Properties of Mechanisms
Mechanisms describe in a stepwise manner the exact collisions and events that are required for the conversion of reactants into products. Mechanisms achieve that goal by breaking up the overall balanced chemical equation into a series of elementary steps. An elementary step is written to mean a single collision or molecular vibration that results in a chemical reaction. The following picture of an elementary step shows a single collision between water and boron trifluoride:
The molecularity of an elementary step describes the number of reactive partners in the elementary step. For example, the above elementary step is called bimolecular because two molecules collide. Commonly, elementary steps are mono-, bi-, or termolecular. The probability of four molecules colliding at exactly the same place and time is so small that we can safely assume that no reaction will ever be tetramolecular. Because take up a large amount of space, we will represent elementary steps in this SparkNote as normal reactions with molecular formula line equations. You will know from the context (i.e. talking about the steps of a mechanism) whether the reaction is an elementary step or an overall reaction.
To better understand mechanisms, let's consider the following mechanism for the decomposition of ozone, O3:
The above mechanism exhibits a property of all mechanisms: it is a series of elementary steps whose sum is the overall balanced reaction. Note the presence of the oxygen atom, O, intermediate in the above equation. It is an intermediate because it is both created and destroyed in the mechanism and does not appear in the net equation.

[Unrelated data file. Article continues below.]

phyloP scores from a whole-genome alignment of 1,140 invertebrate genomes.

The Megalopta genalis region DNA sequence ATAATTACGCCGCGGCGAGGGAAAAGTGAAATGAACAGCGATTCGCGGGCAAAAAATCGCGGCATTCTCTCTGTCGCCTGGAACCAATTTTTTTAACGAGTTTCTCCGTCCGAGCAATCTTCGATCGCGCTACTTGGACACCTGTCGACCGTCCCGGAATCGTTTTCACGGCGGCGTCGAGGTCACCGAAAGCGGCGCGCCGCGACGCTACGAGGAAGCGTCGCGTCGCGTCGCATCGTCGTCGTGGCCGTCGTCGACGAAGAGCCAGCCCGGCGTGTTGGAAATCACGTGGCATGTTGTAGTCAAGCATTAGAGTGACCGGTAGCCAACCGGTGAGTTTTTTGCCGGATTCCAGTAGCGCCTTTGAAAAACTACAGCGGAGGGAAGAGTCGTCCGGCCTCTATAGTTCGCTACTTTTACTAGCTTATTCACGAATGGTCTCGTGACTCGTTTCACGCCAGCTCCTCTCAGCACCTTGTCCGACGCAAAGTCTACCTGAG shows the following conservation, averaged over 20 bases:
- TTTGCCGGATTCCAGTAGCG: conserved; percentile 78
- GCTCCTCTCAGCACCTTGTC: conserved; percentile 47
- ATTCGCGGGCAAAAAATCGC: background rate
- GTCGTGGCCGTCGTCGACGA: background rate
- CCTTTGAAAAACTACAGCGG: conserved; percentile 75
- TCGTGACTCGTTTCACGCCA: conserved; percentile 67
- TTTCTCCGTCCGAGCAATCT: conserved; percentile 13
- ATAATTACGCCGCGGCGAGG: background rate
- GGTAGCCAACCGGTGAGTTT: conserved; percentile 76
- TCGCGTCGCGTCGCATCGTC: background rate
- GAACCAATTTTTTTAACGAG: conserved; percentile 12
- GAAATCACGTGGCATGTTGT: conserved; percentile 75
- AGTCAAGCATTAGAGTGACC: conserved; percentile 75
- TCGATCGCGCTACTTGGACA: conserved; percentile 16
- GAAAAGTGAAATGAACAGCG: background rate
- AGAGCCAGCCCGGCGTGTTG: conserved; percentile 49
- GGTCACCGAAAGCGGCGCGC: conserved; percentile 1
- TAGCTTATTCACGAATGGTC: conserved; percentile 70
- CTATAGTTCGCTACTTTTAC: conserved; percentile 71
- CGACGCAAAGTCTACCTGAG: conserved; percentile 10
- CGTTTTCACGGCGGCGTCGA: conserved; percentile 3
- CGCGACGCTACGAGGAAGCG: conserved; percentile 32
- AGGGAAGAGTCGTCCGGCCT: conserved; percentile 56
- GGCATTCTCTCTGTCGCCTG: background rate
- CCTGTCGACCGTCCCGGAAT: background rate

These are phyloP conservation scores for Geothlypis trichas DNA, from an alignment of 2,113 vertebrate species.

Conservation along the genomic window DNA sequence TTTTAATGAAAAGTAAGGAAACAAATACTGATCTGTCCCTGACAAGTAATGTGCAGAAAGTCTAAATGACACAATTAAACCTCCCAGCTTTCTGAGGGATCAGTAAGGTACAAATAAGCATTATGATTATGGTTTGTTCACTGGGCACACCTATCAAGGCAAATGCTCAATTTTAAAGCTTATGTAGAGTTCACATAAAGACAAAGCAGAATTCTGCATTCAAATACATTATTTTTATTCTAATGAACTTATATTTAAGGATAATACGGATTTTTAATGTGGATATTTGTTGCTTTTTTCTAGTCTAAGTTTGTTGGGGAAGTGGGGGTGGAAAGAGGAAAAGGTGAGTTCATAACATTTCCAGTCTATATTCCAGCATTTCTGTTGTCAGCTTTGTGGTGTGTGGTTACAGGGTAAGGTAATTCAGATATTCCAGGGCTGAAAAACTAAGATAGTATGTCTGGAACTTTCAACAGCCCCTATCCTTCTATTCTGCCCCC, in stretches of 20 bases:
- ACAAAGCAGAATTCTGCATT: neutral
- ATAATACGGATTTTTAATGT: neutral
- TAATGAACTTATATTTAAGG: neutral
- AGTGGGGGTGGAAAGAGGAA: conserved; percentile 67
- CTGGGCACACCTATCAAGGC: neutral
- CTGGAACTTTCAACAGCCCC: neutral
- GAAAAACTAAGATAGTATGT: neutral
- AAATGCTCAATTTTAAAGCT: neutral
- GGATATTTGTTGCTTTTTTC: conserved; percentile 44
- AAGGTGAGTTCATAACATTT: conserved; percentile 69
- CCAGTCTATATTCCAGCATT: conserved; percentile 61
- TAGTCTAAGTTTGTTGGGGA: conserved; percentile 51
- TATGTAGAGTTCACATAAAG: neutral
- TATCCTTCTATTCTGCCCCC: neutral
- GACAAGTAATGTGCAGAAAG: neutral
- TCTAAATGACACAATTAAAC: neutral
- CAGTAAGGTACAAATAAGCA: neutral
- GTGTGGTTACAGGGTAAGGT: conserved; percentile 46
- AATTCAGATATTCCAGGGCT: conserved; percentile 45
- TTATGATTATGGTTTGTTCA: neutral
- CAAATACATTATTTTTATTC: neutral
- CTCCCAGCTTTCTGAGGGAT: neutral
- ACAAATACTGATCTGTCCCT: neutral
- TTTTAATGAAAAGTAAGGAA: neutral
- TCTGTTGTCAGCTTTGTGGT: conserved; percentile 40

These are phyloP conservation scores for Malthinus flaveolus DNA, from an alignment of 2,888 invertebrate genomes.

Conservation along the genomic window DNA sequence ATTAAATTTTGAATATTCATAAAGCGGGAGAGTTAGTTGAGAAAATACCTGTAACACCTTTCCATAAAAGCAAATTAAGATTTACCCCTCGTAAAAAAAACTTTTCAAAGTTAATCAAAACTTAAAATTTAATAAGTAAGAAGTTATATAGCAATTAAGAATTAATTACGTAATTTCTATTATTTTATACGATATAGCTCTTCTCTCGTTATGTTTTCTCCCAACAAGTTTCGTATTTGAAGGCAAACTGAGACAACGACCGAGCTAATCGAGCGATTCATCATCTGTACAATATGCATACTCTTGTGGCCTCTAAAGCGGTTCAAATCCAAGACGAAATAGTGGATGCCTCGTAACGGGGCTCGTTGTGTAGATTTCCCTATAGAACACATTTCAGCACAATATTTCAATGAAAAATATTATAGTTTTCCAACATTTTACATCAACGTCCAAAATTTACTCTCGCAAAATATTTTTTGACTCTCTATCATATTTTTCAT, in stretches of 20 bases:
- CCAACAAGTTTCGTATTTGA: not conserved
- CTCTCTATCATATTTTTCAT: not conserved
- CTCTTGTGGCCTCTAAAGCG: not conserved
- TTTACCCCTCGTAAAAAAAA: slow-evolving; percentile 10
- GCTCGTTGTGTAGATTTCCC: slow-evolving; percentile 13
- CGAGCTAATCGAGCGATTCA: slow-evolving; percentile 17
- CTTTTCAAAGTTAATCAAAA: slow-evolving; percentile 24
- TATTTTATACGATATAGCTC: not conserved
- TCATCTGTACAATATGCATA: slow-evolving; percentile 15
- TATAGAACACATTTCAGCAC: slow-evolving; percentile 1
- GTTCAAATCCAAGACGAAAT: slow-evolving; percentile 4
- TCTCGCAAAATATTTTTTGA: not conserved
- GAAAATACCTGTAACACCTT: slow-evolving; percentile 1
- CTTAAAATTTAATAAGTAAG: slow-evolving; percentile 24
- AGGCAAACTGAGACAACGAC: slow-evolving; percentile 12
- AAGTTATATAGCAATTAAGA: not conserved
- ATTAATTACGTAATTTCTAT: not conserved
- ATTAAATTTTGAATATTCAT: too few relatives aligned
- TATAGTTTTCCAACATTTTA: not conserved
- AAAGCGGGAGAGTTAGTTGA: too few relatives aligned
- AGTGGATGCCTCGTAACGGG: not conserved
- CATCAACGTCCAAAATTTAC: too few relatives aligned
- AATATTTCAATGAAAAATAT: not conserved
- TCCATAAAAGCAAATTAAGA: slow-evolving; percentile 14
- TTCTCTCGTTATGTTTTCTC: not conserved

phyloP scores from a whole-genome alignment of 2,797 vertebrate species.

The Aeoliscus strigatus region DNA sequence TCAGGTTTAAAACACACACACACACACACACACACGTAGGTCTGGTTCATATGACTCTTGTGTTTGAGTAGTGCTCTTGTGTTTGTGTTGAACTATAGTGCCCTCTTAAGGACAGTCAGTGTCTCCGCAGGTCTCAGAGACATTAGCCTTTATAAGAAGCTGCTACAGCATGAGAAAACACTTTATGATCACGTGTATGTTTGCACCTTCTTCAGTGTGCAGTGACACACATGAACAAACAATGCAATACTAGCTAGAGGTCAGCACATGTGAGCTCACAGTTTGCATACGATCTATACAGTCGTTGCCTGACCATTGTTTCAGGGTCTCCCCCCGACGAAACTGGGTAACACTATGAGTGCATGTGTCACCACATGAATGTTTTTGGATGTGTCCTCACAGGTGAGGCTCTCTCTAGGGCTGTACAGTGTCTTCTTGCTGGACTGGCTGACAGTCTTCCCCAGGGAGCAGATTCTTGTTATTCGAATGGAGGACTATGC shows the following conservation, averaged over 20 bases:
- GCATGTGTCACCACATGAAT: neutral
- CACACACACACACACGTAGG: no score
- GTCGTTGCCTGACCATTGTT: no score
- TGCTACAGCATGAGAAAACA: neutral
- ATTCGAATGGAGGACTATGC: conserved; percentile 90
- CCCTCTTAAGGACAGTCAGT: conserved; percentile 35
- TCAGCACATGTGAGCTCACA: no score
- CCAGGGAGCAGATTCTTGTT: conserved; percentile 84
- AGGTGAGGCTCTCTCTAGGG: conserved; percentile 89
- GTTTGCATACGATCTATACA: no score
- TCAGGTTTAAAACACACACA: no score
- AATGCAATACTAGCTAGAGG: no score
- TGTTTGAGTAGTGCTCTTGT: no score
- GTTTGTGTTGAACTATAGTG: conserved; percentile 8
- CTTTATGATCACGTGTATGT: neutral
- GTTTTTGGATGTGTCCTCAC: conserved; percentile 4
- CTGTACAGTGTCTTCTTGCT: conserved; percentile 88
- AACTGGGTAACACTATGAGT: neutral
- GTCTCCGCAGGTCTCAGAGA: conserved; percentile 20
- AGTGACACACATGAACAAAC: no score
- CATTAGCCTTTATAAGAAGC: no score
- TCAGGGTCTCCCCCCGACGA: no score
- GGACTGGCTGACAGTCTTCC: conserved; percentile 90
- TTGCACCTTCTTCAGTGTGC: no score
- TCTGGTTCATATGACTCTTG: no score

Another property of mechanisms is that they must predict the experimentally determined rate law. To calculate the rate law from a mechanism you need to first know the rate limiting step. The rate limiting step determines the rate of the reaction because it is the slowest step. You can rationalize that a reaction can only go so fast as its slowest step by thinking about what happens when you encounter an accident on the highway that closes all but one lane. You may have been able to race along at 65 m.p.h. (depending on your state's laws) before you reached the lane closure but the slow passage of cars past the accident limits your rate. You can only go as fast through that one lane as the slowest car in front of you.
In the above , the first reaction is labeled as "slow". This reaction is the rate determining step because it is the slowest step. As we have stated, that means that the rate of the overall reaction is equal to the rate of the rate determining step. The rate of an elementary step is the rate constant for that step multiplied by the concentrations of the reactants raised to their stoichiometric powers. Note that this rule only applies for elementary steps. The rate of an overall reaction is NOT the product of the concentrations of the reactants raised to their stoichiometric powers. The rate law for the first elementary step in the is rate = k [O3]. Because this step is the rate determining step, the rate law is also the rate law for the overall reaction. Using similar techniques we can calculate the rate law predicted by any mechanism. We then check the predicted rate law against the experimentally determined rate law to test the validity of the proposed mechanism.